The Complainant states in its amended Complaint that Joseph Gross, the Respondent, registered the Domain Name on or about January 15, 2002. (The Registrar, in its May 26, 2010 notice to the Center advising that Mr. Gross was the true registrant of the Domain Name, stated that it was unable to provide the date on which the Respondent registered or acquired the Domain Name “because it had privacy.”) The Domain Name automatically redirects to the URL “www.digitalphotographysuccess.com/?hopjoegross”. That website sells an e-magazine subscription and e-books that provide digital photography instruction.
On July 27, 2010, in response to a notification about these proceedings from the Center, Paul Roberts of Technical Support at “www.digitalphotographysuccess.com” e-mailed the Center. Mr. Roberts advised that he believed that the owner of the Domain Name had redirected traffic from the Domain Name to “www.digitalphotographysuccess.com” through an affiliate marketing entity known as ClickBank, using the following “HopLink” address: “www.digitalphotographysuccess.com/?hopjoegross”. The Panel infers from the appearance of the Respondent’s name in this URL that it is probable that the URL is designed to allow the Respondent to receive commissions when customers visit the Domain Name and ultimately, following redirection, purchase the products available on “www.digitalphotographysuccess.com”. See www.clickbank.com/help/affiliate-help/affiliate-basics/all-about-hoplinks/ (explaining use of HopLinks in facilitating affiliate commissions on customer purchases).
In his June 17, 2010 request for an extension of the time to respond, the Respondent’s counsel indicated that his client had been in negotiations with the Complainant to resolve the dispute over the Domain Name. The following day, the Complainant responded to this statement in an e-mail to the Center. The Complainant indicated in this e-mail that (i) following submission of the Complaint, the Respondent had requested a meeting with the Complainant to discuss the Domain Name; (ii) the Complainant had agreed to a June 2, 2010 meeting with the Respondent as a courtesy; (iii) at their June 2 meeting, the Respondent had told the Complainant that he had purchased the Domain Name for USD 20,000 with the intention to sell it to the Complainant along with a marketing plan; and (iv) the Complainant told the Respondent that it was not interested in this proposal and the meeting ended.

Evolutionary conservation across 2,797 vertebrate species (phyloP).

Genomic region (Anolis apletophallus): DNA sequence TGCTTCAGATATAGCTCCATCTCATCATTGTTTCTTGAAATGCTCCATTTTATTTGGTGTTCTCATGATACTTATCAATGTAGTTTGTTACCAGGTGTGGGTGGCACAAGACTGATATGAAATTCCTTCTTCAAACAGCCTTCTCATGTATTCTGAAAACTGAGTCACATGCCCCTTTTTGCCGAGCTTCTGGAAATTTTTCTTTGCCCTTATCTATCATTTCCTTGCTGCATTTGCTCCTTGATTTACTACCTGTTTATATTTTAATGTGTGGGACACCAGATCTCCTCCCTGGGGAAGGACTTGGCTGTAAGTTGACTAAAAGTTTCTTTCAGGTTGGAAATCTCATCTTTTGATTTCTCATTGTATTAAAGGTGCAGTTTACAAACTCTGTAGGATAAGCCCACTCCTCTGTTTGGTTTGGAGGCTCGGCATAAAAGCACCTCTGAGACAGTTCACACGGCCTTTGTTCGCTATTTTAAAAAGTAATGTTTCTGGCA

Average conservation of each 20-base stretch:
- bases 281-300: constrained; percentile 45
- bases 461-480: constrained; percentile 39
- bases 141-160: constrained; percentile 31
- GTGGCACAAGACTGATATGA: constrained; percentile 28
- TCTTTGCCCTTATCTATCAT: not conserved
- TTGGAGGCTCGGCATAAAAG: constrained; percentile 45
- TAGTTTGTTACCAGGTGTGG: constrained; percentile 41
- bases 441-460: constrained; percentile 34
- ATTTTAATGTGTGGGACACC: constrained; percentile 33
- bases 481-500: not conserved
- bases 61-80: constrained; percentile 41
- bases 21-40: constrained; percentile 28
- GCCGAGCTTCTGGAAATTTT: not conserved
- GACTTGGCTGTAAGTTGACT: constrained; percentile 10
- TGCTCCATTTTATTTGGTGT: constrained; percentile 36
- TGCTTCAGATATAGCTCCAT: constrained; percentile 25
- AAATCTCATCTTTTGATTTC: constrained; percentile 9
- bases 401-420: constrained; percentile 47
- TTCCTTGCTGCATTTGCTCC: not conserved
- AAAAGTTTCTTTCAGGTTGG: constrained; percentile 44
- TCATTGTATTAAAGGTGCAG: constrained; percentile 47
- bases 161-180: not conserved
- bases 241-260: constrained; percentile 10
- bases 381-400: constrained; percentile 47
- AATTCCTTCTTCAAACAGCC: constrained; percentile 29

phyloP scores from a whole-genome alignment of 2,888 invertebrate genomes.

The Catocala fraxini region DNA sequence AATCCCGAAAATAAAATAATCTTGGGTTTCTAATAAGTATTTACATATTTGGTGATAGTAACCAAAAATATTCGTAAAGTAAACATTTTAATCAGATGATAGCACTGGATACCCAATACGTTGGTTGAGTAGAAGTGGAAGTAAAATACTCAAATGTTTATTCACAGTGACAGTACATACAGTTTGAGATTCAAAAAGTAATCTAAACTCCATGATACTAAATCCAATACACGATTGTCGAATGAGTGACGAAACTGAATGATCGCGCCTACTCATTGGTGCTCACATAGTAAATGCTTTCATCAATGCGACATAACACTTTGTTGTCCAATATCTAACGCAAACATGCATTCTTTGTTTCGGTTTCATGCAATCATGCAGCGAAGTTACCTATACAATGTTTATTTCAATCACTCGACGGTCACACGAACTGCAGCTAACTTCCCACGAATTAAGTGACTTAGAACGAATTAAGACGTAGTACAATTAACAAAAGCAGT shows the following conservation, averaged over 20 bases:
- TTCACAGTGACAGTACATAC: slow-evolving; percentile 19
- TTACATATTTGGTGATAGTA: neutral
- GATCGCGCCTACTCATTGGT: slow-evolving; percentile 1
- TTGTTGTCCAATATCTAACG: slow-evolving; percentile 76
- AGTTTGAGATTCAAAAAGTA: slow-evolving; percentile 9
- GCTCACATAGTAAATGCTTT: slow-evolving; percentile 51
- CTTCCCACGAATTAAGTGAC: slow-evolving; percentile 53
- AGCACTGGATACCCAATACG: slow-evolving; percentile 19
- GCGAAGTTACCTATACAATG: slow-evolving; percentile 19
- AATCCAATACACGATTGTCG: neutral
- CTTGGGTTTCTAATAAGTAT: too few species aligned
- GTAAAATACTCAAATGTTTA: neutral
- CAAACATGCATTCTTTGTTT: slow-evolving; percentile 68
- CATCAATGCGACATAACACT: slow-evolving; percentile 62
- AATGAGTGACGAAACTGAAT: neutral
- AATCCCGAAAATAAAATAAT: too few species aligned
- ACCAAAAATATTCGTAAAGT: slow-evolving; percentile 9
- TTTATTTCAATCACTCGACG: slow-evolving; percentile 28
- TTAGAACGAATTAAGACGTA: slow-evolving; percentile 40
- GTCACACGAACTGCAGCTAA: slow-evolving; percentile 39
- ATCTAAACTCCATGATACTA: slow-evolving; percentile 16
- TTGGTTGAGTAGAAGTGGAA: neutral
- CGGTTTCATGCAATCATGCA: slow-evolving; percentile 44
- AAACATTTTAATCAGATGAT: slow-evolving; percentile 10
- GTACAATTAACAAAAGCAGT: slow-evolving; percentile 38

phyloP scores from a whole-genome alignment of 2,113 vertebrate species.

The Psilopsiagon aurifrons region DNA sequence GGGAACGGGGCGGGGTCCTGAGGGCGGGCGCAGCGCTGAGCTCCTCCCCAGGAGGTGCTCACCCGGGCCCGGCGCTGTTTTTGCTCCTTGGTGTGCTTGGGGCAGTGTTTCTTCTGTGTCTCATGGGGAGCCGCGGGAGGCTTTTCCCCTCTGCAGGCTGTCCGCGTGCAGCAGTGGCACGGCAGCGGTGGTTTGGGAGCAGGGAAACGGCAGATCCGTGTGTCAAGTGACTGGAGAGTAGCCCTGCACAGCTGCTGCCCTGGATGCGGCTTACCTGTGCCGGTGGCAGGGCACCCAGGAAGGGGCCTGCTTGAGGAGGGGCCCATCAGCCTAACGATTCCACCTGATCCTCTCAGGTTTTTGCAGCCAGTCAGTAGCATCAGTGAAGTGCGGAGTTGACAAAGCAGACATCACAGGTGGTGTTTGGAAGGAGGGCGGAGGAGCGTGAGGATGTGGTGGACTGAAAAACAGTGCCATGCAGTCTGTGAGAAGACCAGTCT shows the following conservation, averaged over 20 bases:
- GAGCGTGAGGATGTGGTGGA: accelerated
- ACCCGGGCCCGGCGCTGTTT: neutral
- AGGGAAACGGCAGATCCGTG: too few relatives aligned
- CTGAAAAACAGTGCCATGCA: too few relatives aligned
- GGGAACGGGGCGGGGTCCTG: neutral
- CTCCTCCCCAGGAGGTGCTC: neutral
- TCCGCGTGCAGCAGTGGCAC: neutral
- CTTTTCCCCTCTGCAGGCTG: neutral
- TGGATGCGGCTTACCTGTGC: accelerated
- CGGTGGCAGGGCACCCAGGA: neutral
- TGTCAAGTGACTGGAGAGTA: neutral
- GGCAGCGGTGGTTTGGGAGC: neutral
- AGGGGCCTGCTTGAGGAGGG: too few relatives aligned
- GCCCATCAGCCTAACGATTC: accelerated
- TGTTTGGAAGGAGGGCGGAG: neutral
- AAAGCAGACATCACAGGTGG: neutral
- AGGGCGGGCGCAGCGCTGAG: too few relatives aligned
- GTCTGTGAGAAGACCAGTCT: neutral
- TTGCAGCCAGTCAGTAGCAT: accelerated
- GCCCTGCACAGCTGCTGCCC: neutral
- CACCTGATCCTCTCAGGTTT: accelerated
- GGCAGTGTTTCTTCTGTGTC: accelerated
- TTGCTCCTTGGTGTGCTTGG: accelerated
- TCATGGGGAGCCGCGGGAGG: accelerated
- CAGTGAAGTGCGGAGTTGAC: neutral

5. Parties’ Contentions
The Complainant alleges that the Domain Name is identical or confusingly similar to its registered trademark B & H. It observes that an ampersand is an invalid character in the registration of a domain name (at least under current domain name protocols), and it asserts that the Respondent simply replaced the ampersand in its trademark with the word “and.”
The Complainant also alleges that the Respondent has no rights or legitimate interests in the Domain Name, in that (i) the Respondent is not authorized to use the Complainant’s trademark; (ii) there is no indication, from a review of the redirected website or otherwise, that the Respondent is known by or uses the name “bandh” in any capacity; and (iii) the redirection of the Domain Name to another website demonstrates the illegitimacy of the Respondent’s interest in the Domain Name.